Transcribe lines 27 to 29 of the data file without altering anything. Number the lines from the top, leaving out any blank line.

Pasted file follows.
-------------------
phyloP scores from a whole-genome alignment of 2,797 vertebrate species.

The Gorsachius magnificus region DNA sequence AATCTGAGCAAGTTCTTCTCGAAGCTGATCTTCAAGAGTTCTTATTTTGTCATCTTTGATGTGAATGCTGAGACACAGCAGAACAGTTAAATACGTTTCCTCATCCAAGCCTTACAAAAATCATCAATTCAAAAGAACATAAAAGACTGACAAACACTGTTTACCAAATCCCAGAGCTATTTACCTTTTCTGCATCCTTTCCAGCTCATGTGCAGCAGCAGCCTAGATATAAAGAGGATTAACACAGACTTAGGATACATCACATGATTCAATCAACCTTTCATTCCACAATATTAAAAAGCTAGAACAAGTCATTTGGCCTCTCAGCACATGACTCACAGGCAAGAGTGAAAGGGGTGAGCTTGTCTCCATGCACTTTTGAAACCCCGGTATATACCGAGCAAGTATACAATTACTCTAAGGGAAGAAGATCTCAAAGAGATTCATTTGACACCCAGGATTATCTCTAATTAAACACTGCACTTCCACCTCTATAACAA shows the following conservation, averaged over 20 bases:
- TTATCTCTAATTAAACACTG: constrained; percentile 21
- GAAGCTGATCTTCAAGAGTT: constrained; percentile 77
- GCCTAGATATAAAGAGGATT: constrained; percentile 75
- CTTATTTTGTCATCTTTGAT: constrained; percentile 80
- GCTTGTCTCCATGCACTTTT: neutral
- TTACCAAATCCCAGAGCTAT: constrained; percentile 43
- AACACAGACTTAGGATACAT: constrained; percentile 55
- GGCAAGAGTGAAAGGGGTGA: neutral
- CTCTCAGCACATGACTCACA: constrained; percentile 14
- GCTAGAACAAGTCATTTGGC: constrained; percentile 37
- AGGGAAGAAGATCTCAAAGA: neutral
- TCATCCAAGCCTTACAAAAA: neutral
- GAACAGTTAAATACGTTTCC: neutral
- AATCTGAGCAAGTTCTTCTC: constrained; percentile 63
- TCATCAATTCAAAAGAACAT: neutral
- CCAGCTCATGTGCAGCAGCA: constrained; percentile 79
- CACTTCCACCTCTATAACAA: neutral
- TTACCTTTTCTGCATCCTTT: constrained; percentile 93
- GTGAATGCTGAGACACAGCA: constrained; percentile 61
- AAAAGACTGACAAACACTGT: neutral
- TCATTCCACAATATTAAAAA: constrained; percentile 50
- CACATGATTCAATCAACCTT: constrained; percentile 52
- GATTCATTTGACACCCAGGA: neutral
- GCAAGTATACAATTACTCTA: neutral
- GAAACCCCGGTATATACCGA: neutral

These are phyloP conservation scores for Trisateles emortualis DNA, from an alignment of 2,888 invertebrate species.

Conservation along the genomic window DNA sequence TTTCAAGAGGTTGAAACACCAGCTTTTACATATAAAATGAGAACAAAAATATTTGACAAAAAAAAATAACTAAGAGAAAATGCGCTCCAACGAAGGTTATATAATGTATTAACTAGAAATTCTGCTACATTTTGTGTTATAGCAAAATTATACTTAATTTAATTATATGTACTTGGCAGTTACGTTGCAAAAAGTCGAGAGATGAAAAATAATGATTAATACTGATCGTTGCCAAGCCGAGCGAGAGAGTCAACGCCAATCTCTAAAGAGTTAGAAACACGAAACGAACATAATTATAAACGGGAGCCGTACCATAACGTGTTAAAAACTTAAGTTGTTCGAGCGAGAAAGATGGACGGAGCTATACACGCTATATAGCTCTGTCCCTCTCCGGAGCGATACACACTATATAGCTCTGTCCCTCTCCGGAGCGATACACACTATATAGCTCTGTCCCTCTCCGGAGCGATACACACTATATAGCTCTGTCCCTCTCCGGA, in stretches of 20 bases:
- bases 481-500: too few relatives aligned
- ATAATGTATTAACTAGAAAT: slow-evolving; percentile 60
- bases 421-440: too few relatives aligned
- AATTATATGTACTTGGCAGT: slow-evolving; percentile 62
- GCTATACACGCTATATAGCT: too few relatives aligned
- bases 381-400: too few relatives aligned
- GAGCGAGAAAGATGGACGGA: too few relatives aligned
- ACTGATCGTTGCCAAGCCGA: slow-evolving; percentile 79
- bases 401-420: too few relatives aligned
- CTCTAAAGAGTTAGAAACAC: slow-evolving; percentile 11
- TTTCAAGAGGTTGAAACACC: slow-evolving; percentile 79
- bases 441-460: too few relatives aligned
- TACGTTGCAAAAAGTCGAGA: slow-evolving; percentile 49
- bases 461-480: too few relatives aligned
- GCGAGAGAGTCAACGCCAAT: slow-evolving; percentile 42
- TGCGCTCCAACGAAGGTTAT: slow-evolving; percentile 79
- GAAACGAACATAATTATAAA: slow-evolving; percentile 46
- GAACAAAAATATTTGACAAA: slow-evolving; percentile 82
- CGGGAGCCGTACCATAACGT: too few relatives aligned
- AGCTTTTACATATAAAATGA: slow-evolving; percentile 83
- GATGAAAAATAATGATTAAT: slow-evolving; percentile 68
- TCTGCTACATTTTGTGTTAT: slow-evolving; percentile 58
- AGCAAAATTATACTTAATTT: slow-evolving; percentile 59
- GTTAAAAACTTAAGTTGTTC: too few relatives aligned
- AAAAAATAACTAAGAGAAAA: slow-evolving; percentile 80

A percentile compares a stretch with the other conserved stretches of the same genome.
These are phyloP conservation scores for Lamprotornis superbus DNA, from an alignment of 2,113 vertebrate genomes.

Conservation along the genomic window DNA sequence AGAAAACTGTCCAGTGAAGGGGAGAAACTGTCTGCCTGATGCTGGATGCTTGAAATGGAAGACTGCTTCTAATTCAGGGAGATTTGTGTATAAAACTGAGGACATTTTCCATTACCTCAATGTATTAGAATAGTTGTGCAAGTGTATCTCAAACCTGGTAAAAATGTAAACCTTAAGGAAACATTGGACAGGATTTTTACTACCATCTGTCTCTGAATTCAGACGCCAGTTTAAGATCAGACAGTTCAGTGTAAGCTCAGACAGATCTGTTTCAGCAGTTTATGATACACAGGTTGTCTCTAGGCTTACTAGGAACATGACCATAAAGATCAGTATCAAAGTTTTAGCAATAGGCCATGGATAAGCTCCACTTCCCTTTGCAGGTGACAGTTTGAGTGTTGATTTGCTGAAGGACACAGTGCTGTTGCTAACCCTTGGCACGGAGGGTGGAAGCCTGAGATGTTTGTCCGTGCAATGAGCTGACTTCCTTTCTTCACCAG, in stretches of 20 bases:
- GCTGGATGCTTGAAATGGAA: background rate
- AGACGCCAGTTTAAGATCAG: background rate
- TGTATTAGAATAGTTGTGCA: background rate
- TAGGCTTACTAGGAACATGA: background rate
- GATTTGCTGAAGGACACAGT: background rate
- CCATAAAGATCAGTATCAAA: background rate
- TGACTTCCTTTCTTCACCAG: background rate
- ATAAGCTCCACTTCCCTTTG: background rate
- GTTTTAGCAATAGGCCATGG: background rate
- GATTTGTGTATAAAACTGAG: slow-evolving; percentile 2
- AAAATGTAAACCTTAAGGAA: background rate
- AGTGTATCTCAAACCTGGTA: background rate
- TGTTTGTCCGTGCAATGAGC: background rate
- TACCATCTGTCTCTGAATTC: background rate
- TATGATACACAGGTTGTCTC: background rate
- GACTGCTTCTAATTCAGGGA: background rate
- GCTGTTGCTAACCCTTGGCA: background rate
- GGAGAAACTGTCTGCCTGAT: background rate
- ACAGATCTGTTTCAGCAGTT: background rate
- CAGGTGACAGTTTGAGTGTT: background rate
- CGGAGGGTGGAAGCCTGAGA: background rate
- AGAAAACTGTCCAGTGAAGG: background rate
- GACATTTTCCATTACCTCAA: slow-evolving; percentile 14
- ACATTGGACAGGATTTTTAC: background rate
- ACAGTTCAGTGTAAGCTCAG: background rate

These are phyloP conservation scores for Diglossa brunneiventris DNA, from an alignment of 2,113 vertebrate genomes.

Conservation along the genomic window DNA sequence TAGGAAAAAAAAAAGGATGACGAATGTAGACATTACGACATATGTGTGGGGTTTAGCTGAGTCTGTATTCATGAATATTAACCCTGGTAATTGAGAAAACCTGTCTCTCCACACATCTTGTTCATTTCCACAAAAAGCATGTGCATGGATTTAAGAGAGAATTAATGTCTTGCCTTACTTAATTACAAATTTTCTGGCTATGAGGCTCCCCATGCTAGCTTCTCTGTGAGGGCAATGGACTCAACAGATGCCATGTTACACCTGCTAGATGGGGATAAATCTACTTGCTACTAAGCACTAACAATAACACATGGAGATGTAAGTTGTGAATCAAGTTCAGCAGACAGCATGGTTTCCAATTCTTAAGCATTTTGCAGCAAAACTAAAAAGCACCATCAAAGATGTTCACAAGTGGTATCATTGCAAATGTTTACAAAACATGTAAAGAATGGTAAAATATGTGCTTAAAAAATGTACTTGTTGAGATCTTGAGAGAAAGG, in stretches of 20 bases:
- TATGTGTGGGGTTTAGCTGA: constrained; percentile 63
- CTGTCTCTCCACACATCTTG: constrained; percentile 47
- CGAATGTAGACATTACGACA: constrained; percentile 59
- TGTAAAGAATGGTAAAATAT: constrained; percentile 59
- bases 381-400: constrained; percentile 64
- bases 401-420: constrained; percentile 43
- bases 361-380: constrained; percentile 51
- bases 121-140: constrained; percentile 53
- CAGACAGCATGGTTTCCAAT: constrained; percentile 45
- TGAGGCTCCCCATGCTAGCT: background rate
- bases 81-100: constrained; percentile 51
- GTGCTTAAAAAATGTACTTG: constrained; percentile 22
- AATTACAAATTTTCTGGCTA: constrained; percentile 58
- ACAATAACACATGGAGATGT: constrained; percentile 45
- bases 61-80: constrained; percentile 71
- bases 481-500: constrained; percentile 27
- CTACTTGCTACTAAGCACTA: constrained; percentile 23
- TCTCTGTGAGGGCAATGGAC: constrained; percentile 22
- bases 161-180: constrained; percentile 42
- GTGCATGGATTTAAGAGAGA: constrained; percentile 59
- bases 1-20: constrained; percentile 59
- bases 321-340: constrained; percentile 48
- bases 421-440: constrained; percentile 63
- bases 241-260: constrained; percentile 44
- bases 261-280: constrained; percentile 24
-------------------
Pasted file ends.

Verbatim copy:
- GAAACCCCGGTATATACCGA: neutral

These are phyloP conservation scores for Trisateles emortualis DNA, from an alignment of 2,888 invertebrate species.

Conservation along the genomic window DNA sequence TTTCAAGAGGTTGAAACACCAGCTTTTACATATAAAATGAGAACAAAAATATTTGACAAAAAAAAATAACTAAGAGAAAATGCGCTCCAACGAAGGTTATATAATGTATTAACTAGAAATTCTGCTACATTTTGTGTTATAGCAAAATTATACTTAATTTAATTATATGTACTTGGCAGTTACGTTGCAAAAAGTCGAGAGATGAAAAATAATGATTAATACTGATCGTTGCCAAGCCGAGCGAGAGAGTCAACGCCAATCTCTAAAGAGTTAGAAACACGAAACGAACATAATTATAAACGGGAGCCGTACCATAACGTGTTAAAAACTTAAGTTGTTCGAGCGAGAAAGATGGACGGAGCTATACACGCTATATAGCTCTGTCCCTCTCCGGAGCGATACACACTATATAGCTCTGTCCCTCTCCGGAGCGATACACACTATATAGCTCTGTCCCTCTCCGGAGCGATACACACTATATAGCTCTGTCCCTCTCCGGA, in stretches of 20 bases: